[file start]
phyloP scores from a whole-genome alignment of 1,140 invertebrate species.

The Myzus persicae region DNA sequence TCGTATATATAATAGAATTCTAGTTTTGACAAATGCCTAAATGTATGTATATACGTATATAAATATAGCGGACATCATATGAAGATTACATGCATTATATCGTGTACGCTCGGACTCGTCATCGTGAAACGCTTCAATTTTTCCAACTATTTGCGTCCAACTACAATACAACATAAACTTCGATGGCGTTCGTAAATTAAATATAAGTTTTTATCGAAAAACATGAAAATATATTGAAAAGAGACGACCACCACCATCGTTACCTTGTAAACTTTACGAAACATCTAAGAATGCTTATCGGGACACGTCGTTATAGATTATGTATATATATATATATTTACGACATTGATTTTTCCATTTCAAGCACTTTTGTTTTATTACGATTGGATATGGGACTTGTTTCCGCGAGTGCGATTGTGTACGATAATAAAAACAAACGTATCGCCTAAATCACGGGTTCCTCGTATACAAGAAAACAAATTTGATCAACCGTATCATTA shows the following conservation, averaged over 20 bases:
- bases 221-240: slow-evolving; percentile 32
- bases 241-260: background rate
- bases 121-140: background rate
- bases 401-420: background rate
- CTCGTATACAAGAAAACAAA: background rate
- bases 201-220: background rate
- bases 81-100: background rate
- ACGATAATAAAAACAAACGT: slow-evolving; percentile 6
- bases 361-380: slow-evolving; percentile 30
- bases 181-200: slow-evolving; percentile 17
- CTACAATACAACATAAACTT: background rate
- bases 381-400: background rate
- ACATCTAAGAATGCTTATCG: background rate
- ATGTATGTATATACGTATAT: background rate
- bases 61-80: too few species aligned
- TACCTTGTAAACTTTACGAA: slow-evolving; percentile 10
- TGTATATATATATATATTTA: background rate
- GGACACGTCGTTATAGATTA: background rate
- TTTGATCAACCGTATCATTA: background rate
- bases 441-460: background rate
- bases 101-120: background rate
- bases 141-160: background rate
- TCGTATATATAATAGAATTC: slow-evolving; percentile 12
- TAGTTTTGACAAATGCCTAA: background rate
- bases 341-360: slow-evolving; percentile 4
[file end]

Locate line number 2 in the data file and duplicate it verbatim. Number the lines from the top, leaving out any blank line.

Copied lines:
The Myzus persicae region DNA sequence TCGTATATATAATAGAATTCTAGTTTTGACAAATGCCTAAATGTATGTATATACGTATATAAATATAGCGGACATCATATGAAGATTACATGCATTATATCGTGTACGCTCGGACTCGTCATCGTGAAACGCTTCAATTTTTCCAACTATTTGCGTCCAACTACAATACAACATAAACTTCGATGGCGTTCGTAAATTAAATATAAGTTTTTATCGAAAAACATGAAAATATATTGAAAAGAGACGACCACCACCATCGTTACCTTGTAAACTTTACGAAACATCTAAGAATGCTTATCGGGACACGTCGTTATAGATTATGTATATATATATATATTTACGACATTGATTTTTCCATTTCAAGCACTTTTGTTTTATTACGATTGGATATGGGACTTGTTTCCGCGAGTGCGATTGTGTACGATAATAAAAACAAACGTATCGCCTAAATCACGGGTTCCTCGTATACAAGAAAACAAATTTGATCAACCGTATCATTA shows the following conservation, averaged over 20 bases: